The commercialisation of a colour photographic process in the twentieth century could have sounded a death knell for black and white photography. Despite this, monochrome photography remains in place. From technical or financial constraint, black and white photography had acquired a firmly founded artistic bias by the middle of the century. Deemed elitist and backward-looking by some, for its defenders it represents a guarantee of graphic and artistic excellence, of poetry, of symbolic distancing, of universality. For them, it is Photography with a capital ‘P’. The Bibliothèque nationale de France is an important place for the collection of black and white photography. In the 1970s and ’80s, it accompanied the commitment of black and white photographers in the face of the intoxication with colour. Today, it supports the revival of monochrome photography and, especially, silver-based methods. The exhibition offers a resolutely formal introduction to these riches.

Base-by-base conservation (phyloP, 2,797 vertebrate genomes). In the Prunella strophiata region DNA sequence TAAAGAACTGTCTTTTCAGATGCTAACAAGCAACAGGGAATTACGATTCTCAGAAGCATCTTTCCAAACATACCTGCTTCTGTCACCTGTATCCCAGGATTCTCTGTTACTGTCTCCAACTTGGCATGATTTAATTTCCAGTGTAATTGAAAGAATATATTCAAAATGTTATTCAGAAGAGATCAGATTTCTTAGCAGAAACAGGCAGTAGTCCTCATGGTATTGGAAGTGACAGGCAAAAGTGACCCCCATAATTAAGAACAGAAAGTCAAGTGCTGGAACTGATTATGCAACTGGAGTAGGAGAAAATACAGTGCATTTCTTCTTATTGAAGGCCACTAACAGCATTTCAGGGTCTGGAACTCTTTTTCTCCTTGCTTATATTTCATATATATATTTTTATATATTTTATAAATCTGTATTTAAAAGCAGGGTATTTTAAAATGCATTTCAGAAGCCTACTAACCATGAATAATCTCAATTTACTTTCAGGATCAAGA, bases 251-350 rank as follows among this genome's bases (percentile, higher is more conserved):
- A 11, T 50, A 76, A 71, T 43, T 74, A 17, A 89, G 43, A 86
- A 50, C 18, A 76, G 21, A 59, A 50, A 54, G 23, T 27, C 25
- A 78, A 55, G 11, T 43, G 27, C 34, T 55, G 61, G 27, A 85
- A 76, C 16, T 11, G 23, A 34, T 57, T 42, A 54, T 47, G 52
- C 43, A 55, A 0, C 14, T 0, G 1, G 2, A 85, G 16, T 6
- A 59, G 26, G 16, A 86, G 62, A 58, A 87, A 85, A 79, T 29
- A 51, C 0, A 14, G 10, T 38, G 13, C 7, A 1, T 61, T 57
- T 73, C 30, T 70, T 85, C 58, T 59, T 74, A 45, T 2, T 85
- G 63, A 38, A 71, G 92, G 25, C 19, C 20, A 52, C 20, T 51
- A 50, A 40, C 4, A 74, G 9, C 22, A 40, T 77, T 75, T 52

By comparing different periods, currents and techniques, it examines the works of 204 photographers from 36 countries from the perspective of their black and white production, freeing itself of any chronological constraint. By its profusion, it invites the observer to gain a sense of all the power and creative vivacity of black and white photography.
Artists whose work is featured include Nadar, Cartier-Bresson, Brassaï, Helmut Newton, Man Ray, Willy Ronnis, Robert Doisneau, Diane Arbus, Mario Giacomelli, Robert Frank, William Klein, Daido Moriyama, and Valérie Belin.
This exhibition is organised by Réunion des musées nationaux – Grand Palais and Bibliothèque nationale de France.